Before I came to Caltech, I spent one year as a research scientist at Disney Research. I worked on both and data-driven animation. With regard to the animation, the basic idea is as follows: you take data about how humans talk in a natural sentence-speaking setting, and then you try to automatically generate natural lip movements or that correspond to the types of sentences that people would normally say. This is something that people at Disney Research have been working on for a while, so they have a lot of expertise here.

One of the things that you notice many times with animation is that either the character's lip movements are fairly unrealistic—like their mouths just open and close—or in the big-budget movies, it takes a team of artists to manually animate the character's lips. An interesting in-between technology would be to have fairly realistic automatically generated and facial movements to any type of sentence.

What are you looking forward to now that you're at Caltech?

Here I have a combination of research independence, talented colleagues, and support for my research endeavor—and a great culture for intellectual curiosity.

It's such a tight-knit community. It's one of the smallest institutions that I'm familiar with, and what that implies is that basically everyone knows everyone else. The great thing about that is that if you have a question about something that you may not be so knowledgeable about, it's really not that big of a deal to go down the block to talk to someone who works in that field, and you can get information and insight from that person.

Have you already begun collaborating with any of your new colleagues?

I'm starting a collaboration with Professor Pietro Perona [Allen E. Puckett Professor of Electrical Engineering] from electrical engineering and Professor Frederick Eberhardt [Professor of Philosophy]. In that collaboration, we'll be addressing a problem that biologists and neuroscientists at Caltech face in assessing how genes affect behavior. These researchers modify the genes of animals—such as fruit flies—and then they video the animal's resulting behaviors. The problem is that researchers don't have time to manually inspect hours upon hours of video to find the particular behavior they're interested in. Professor Perona has been working on this challenge in the past few years, and I was recently brought in to become a part of this collaboration because I work on machine learning and big-data analysis.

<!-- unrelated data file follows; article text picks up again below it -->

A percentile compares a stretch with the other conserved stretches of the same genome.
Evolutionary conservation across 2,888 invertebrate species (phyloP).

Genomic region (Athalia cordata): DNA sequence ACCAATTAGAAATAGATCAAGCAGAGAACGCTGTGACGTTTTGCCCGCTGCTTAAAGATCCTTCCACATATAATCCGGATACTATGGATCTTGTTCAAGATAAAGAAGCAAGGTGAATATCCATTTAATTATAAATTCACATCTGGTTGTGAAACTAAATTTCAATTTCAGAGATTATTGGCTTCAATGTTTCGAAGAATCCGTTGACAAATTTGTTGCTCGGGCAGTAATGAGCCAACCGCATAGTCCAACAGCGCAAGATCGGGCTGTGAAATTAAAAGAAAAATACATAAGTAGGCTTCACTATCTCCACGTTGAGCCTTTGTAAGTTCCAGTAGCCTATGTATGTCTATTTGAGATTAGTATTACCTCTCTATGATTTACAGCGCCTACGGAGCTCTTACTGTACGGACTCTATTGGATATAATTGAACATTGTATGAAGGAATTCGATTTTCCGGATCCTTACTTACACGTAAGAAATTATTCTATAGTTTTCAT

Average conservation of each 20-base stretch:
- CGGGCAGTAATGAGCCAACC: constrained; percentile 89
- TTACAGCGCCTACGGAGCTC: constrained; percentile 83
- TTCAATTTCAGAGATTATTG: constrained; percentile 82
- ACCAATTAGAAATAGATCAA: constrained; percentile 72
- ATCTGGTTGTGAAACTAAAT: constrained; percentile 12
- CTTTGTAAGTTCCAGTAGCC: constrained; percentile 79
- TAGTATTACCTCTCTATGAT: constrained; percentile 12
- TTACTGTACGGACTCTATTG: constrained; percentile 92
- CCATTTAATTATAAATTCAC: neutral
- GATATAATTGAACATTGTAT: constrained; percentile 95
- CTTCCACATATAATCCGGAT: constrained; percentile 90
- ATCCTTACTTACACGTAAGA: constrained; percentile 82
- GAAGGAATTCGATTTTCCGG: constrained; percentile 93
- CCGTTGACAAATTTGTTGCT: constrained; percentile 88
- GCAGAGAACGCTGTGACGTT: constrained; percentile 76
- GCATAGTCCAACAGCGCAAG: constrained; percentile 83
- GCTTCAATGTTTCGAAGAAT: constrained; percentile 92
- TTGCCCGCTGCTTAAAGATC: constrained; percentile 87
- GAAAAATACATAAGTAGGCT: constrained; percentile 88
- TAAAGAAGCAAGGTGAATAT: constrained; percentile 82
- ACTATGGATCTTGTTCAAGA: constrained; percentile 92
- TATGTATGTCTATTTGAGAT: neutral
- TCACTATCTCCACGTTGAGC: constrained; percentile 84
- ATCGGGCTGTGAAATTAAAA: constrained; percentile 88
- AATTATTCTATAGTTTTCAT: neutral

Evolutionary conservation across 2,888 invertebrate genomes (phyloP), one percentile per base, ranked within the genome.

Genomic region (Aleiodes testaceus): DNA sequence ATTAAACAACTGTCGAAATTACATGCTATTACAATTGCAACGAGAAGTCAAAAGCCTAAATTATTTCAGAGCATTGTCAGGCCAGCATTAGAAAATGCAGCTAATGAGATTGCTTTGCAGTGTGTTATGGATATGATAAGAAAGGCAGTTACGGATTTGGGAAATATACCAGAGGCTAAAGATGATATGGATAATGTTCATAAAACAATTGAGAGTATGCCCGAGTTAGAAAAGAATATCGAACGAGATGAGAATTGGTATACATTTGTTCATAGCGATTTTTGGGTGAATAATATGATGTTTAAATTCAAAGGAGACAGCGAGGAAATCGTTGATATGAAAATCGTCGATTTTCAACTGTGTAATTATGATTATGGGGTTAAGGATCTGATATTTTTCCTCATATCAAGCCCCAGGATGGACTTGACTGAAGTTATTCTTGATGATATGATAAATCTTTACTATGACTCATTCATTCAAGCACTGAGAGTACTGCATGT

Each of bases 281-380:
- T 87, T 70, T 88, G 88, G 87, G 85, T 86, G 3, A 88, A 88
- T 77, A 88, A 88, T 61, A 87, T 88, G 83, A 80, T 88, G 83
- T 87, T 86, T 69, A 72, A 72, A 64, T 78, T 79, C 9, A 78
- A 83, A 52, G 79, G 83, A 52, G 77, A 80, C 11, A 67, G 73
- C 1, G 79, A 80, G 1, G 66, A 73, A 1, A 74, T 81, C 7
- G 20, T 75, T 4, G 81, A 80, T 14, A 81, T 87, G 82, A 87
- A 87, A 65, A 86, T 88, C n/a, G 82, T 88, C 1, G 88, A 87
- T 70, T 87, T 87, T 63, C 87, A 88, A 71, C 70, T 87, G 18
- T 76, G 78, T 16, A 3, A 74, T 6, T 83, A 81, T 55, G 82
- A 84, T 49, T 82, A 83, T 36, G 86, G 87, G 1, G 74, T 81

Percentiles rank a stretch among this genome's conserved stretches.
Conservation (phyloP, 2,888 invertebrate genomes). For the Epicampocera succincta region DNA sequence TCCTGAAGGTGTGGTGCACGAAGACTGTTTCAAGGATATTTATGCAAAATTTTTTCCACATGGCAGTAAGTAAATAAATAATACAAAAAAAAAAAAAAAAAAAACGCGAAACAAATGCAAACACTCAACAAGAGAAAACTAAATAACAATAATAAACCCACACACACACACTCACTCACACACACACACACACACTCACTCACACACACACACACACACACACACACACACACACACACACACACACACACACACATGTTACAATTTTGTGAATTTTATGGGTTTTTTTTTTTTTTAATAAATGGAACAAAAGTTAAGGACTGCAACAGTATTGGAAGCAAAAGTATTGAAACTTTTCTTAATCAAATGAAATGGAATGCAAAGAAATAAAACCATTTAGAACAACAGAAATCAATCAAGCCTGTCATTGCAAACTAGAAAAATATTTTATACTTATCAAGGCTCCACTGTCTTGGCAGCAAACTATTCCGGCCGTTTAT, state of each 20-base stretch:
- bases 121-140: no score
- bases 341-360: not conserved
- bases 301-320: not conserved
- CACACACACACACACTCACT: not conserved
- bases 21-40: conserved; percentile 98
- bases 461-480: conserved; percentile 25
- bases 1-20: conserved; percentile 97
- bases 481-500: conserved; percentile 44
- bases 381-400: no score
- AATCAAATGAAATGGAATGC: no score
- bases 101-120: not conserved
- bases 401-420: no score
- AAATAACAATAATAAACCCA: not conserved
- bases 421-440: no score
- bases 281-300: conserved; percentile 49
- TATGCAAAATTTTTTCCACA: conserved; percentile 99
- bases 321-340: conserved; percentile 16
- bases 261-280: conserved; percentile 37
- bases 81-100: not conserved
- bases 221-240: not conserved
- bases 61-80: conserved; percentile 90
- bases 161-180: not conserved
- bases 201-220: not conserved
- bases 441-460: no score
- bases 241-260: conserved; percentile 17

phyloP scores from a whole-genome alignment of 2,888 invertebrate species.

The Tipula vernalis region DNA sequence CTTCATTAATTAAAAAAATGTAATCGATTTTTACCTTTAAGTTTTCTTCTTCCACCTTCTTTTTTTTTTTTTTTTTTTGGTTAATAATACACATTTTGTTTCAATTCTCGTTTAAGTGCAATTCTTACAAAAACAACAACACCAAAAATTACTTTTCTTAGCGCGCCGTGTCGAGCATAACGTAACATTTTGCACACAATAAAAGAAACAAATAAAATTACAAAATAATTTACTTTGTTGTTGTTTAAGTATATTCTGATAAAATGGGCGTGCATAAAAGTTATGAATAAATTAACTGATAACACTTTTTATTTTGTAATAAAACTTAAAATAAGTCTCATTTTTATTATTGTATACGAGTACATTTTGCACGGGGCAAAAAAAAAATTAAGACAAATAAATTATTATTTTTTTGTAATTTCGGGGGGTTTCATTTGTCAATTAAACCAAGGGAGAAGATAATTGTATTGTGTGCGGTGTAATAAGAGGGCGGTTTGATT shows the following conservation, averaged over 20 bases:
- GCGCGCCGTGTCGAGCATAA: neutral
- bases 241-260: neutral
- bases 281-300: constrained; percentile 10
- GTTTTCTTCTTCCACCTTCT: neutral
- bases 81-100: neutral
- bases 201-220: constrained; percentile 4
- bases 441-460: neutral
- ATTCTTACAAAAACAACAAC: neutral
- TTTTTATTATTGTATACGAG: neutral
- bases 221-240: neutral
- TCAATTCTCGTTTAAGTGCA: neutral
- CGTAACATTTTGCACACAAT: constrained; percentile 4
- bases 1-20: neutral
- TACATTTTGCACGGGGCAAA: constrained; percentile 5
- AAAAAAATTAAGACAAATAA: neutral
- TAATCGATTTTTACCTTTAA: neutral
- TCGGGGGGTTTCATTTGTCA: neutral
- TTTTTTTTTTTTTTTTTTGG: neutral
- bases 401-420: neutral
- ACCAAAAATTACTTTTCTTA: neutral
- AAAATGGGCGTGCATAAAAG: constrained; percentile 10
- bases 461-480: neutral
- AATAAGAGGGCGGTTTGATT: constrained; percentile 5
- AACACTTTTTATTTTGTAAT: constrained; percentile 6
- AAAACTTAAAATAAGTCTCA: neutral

The goal is to develop a way to take raw video data of animals under various conditions and try to automatically digest, process, and summarize the significant behaviors in that video data, such as an aggressive attack or attempt to mate.

Tell us a little bit about your background.

It is a bit all over the place. I was born in Beijing. I moved to Chicago when I was fairly young, and I spent most of my childhood in Chicago and the surrounding areas. But my parents actually moved out of Chicago after my sister and I left for college, and so I really don't have any relatives or strong ties to Chicago anymore. Where I call home is … I don't really know where I call home. I guess Pasadena is my home.

Do you have any hobbies outside of your research?

I like hiking and photography, and I'm really excited to try some of the hiking trails in the area and to bring my camera and my tripod with me.

I have a few other hobbies, although I don't really have the time to do them as much now. I was part of an improv group in high school, and I did a fair amount of comedic acting. I wasn't very good at it, so it's not something I can really brag about, but it was fun. I am also an avid eSports fan. For instance, I love watching and playing StarCraft.

Explore further: Google DeepMind acquisition researchers working on a Neural Turing Machine